Fly-in fly-out workers who engage in industrial action, or whose employers take action against them, must be locked out of their accommodation and prevented from using charter flights under the Fair Work Act, according to a recent Federal Magistrates Court decision with serious ramifications for the mining industry.
The Electrical Trades Union has called for the removal of FWA provisions that not merely allow, but require employers to revoke accommodation and charter flights in the event of industrial action by either side, leaving workers without shelter or the means of leaving mining camps.
A decision by the Federal Magistrates Court in October last year in a case brought by the CFMEU found that the company Mammoet was permitted to withdraw accommodation from striking employees because accommodation amounted to remuneration. Indeed, the magistrate, Toni Lucev, found that the company was actually prohibited from providing accommodation by the Fair Work Act, which employer groups claim is too pro-union.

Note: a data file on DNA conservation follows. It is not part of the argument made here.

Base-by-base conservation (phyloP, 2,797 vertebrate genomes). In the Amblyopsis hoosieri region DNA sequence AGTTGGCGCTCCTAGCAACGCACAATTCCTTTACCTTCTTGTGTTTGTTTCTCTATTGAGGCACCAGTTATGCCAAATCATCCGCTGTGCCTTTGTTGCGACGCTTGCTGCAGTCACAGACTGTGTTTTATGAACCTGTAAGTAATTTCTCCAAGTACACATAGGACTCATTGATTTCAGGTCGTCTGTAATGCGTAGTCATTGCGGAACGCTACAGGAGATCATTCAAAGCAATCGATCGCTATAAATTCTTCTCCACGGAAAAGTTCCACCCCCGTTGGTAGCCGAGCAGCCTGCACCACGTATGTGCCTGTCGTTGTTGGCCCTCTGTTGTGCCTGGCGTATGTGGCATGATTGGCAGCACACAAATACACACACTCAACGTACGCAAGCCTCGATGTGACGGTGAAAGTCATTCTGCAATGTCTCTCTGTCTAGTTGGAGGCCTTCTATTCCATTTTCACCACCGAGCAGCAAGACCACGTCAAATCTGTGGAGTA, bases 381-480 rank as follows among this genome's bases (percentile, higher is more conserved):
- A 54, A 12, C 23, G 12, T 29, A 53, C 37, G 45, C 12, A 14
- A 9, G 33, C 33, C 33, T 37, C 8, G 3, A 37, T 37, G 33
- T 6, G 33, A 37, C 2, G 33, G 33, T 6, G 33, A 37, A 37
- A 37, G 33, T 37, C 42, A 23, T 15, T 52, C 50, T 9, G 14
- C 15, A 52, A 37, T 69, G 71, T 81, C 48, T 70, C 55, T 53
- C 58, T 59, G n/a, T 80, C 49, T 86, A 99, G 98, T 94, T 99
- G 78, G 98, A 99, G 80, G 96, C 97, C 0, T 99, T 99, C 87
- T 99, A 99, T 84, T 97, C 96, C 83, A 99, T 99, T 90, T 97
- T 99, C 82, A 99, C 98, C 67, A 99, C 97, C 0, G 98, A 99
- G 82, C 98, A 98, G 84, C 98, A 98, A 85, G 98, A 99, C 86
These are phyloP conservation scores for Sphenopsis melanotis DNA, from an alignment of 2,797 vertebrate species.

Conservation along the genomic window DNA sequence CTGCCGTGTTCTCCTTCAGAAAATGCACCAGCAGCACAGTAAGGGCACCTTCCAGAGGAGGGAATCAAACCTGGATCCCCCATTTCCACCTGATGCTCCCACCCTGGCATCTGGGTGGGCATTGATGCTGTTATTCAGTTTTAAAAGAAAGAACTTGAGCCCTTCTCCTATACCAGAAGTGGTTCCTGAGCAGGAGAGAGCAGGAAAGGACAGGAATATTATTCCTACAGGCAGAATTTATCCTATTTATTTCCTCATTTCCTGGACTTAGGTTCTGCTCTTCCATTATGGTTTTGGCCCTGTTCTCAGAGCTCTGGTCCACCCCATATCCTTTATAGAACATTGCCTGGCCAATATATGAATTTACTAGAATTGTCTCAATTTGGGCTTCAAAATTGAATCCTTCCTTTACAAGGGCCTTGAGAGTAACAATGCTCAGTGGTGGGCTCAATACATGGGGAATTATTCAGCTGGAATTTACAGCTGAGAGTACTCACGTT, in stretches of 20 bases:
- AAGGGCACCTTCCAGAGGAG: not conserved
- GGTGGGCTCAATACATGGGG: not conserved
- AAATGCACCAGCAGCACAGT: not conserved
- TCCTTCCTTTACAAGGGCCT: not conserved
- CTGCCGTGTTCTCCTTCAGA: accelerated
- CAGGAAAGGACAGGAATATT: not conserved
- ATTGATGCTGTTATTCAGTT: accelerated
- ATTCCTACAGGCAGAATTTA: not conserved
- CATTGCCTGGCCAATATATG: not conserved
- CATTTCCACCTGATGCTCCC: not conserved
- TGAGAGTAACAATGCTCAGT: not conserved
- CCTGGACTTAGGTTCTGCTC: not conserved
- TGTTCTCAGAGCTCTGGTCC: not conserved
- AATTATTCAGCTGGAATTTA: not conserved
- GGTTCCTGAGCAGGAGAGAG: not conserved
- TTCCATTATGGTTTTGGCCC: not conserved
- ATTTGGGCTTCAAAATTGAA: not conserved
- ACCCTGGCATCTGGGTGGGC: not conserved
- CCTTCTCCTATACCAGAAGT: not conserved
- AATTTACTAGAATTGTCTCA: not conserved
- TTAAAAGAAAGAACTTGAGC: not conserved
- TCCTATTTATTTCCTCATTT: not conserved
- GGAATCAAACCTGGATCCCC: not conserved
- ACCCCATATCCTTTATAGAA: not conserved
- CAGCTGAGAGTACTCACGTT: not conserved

The law firm Mallesons, which acted for the company, discussed the judgment in a recent note for employers.
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The decision means that, in disputes where payment of remuneration is prohibited, workers in fly-in fly-out camps will be locked out of their accommodation and prevented from leaving via company charter flight, even if employers have initiated the dispute by locking staff out of a workplace. Critically, even if an employer wishes to allow employees to continue to live in accommodation provide by the employer while a dispute continues, or to fly them out, they are prevented by the Fair Work Act.
The ETU notes in its submission to the government’s Fair Work Act review that “at many mines, and indeed the construction camps that construct those mines, there is no local accommodation or, where there is, the cost of accommodation is extreme. Similarly, many mines are accessible only via charter flight.” However, “during employer industrial action, employers are prohibited from providing Accommodation Rights,” seriously skewing the bargaining process in favour of employers.
The House of Reps committee on regional Australia, chaired by Tony Windsor, is currently conducting an inquiry into fly-in fly-out practices and last week held hearings in central Queensland. Last week, the inquiry heard that demand for labour was so intense that McDonald’s was considering using a fly-in fly-out workforce for an outlet in the town of Moranbah.